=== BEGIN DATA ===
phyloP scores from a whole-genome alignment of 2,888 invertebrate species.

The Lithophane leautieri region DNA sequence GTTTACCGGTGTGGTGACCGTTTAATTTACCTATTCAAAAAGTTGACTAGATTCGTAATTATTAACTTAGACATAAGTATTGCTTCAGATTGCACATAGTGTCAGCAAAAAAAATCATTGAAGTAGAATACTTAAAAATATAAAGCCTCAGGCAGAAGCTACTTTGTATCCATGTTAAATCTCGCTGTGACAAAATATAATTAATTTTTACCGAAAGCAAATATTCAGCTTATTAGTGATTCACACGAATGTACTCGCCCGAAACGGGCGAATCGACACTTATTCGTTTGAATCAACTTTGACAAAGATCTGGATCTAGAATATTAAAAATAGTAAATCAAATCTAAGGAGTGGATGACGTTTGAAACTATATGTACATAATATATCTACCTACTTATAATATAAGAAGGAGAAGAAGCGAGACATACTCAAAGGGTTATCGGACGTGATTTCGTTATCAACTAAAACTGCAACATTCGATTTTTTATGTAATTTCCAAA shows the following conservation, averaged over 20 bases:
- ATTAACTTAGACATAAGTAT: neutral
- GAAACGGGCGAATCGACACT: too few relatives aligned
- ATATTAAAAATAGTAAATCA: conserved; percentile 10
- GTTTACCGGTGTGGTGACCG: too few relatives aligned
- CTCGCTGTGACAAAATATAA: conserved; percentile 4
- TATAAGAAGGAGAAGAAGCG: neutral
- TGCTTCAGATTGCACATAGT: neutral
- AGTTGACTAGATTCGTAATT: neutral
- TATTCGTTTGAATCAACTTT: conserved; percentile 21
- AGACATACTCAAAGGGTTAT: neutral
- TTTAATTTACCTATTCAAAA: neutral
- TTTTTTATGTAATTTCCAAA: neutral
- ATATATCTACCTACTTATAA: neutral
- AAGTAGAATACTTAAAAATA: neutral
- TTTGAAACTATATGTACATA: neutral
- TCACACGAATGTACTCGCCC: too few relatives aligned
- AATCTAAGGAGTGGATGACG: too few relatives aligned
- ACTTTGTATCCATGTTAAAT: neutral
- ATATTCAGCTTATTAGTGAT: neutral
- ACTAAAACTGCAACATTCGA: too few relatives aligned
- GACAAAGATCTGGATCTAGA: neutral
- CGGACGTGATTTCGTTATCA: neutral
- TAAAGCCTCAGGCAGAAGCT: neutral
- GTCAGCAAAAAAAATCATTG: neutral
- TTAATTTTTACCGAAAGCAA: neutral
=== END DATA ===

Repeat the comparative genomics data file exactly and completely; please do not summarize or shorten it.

phyloP scores from a whole-genome alignment of 2,888 invertebrate species.

The Lithophane leautieri region DNA sequence GTTTACCGGTGTGGTGACCGTTTAATTTACCTATTCAAAAAGTTGACTAGATTCGTAATTATTAACTTAGACATAAGTATTGCTTCAGATTGCACATAGTGTCAGCAAAAAAAATCATTGAAGTAGAATACTTAAAAATATAAAGCCTCAGGCAGAAGCTACTTTGTATCCATGTTAAATCTCGCTGTGACAAAATATAATTAATTTTTACCGAAAGCAAATATTCAGCTTATTAGTGATTCACACGAATGTACTCGCCCGAAACGGGCGAATCGACACTTATTCGTTTGAATCAACTTTGACAAAGATCTGGATCTAGAATATTAAAAATAGTAAATCAAATCTAAGGAGTGGATGACGTTTGAAACTATATGTACATAATATATCTACCTACTTATAATATAAGAAGGAGAAGAAGCGAGACATACTCAAAGGGTTATCGGACGTGATTTCGTTATCAACTAAAACTGCAACATTCGATTTTTTATGTAATTTCCAAA shows the following conservation, averaged over 20 bases:
- ATTAACTTAGACATAAGTAT: neutral
- GAAACGGGCGAATCGACACT: too few relatives aligned
- ATATTAAAAATAGTAAATCA: conserved; percentile 10
- GTTTACCGGTGTGGTGACCG: too few relatives aligned
- CTCGCTGTGACAAAATATAA: conserved; percentile 4
- TATAAGAAGGAGAAGAAGCG: neutral
- TGCTTCAGATTGCACATAGT: neutral
- AGTTGACTAGATTCGTAATT: neutral
- TATTCGTTTGAATCAACTTT: conserved; percentile 21
- AGACATACTCAAAGGGTTAT: neutral
- TTTAATTTACCTATTCAAAA: neutral
- TTTTTTATGTAATTTCCAAA: neutral
- ATATATCTACCTACTTATAA: neutral
- AAGTAGAATACTTAAAAATA: neutral
- TTTGAAACTATATGTACATA: neutral
- TCACACGAATGTACTCGCCC: too few relatives aligned
- AATCTAAGGAGTGGATGACG: too few relatives aligned
- ACTTTGTATCCATGTTAAAT: neutral
- ATATTCAGCTTATTAGTGAT: neutral
- ACTAAAACTGCAACATTCGA: too few relatives aligned
- GACAAAGATCTGGATCTAGA: neutral
- CGGACGTGATTTCGTTATCA: neutral
- TAAAGCCTCAGGCAGAAGCT: neutral
- GTCAGCAAAAAAAATCATTG: neutral
- TTAATTTTTACCGAAAGCAA: neutral